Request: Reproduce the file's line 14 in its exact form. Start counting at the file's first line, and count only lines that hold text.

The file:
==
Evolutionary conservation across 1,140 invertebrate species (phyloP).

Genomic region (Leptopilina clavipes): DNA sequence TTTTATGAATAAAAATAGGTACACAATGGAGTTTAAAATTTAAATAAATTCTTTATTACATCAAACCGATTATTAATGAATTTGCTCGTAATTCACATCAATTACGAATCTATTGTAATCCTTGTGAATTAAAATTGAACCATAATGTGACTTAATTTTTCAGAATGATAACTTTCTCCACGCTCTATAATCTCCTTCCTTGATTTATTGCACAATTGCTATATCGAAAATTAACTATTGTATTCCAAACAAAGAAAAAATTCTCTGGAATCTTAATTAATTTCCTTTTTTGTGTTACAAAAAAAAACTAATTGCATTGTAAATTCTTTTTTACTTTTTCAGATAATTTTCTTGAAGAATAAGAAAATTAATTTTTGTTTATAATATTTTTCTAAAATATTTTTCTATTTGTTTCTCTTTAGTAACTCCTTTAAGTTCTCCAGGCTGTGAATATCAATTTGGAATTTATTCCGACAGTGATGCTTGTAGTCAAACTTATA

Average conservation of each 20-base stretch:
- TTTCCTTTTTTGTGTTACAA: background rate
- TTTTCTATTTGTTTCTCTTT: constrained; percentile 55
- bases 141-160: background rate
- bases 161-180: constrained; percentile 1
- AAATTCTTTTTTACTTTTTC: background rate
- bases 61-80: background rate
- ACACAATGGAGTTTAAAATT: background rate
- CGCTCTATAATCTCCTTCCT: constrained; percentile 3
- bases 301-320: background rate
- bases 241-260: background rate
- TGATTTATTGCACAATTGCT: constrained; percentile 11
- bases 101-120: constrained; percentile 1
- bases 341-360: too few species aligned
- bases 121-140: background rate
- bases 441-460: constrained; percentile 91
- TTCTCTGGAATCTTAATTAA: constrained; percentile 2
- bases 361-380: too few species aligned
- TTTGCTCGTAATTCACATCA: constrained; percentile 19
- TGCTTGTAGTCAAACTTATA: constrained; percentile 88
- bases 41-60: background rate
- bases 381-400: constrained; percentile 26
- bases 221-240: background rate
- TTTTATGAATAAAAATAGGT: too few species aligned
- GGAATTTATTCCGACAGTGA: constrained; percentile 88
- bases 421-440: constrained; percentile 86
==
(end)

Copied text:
- TGATTTATTGCACAATTGCT: constrained; percentile 11